Indigo: Art of the Craft
At John Tracy’s West Village shop, craftsmanship is king.
John Tracy is a guy who does his research. When the Jackson Hole, Wyoming, transplant was searching for a new city to call home, he made consecutive two-day visits to each of the contenders—Denver, Austin, San Francisco, and Seattle were among them—fastidiously comparing their economic climates and culture.
He applies equally thorough criteria when selecting the handmade goods that fill his West Village shop Indigo. He vets artisans in Africa, India, and beyond to ensure the decorative accessories, textiles, and jewelry he stocks are authentic and of the highest quality. To wit, pillows are sewn by an elderly women’s group in Idaho using hand-woven ikat fabric crafted by artisans in Uzbekistan. And the colorful baskets lining the walls are created from telephone wire by a co-op in South Africa.
But perhaps the best example of Tracy’s unwavering commitment to craftsmanship is his shop’s heirloom-quality rugs. He designs each one before employing a group of Afghan refugees to weave them using hand-spun wools and non-synthetic vegetable dyes. The traditional process is painstaking and time-consuming—it takes six men six months to weave a 10-by-14 rug. But the payoff is a piece designed for generations to enjoy. —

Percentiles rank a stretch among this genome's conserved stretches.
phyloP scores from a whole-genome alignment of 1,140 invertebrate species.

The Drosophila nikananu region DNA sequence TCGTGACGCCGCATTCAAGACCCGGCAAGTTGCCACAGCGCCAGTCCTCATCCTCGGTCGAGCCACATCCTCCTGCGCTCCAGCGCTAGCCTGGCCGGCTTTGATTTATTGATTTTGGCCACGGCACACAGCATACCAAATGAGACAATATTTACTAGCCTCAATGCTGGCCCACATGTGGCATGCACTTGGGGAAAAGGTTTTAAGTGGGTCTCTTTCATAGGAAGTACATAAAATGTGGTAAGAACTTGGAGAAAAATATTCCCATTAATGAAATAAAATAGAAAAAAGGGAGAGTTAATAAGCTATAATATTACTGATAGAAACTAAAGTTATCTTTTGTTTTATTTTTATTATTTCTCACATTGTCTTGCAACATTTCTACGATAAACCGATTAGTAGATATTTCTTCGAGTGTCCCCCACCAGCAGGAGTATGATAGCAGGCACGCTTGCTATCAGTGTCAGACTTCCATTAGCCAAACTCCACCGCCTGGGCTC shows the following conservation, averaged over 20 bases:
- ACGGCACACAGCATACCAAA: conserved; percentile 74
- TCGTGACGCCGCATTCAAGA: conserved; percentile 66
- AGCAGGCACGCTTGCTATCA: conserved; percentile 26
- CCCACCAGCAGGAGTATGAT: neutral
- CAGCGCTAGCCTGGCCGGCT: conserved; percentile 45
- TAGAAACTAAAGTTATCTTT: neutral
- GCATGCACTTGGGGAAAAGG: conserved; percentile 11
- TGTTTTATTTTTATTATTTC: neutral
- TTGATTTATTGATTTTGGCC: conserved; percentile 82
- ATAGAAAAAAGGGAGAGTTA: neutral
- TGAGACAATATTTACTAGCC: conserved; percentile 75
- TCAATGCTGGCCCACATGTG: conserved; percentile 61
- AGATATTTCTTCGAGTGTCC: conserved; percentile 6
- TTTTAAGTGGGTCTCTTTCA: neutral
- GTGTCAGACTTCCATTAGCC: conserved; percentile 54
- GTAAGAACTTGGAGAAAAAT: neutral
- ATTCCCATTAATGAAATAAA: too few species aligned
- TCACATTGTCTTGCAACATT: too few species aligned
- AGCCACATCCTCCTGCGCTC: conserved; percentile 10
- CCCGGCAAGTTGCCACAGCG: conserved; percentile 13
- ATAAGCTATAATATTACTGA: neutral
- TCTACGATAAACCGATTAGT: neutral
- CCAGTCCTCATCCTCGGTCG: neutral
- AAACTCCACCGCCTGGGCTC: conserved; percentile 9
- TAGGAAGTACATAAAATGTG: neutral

new store | Bright Ideas
Experiencing a little creative block? McGannon Showrooms can help. Their in-showroom workspace—called the Creation Station—is the perfect spot for brainstorming. Collaborate with fellow tastemakers and use the in-house iPads and two large-screen televisions for everything from creating presentations to perusing the Marge Carson line. When you’re overwhelmed by all your great ideas, take a breather at the Relaxation Station, which features fresh-baked cookies. After a few sessions here, you’ll never want to go back to the office.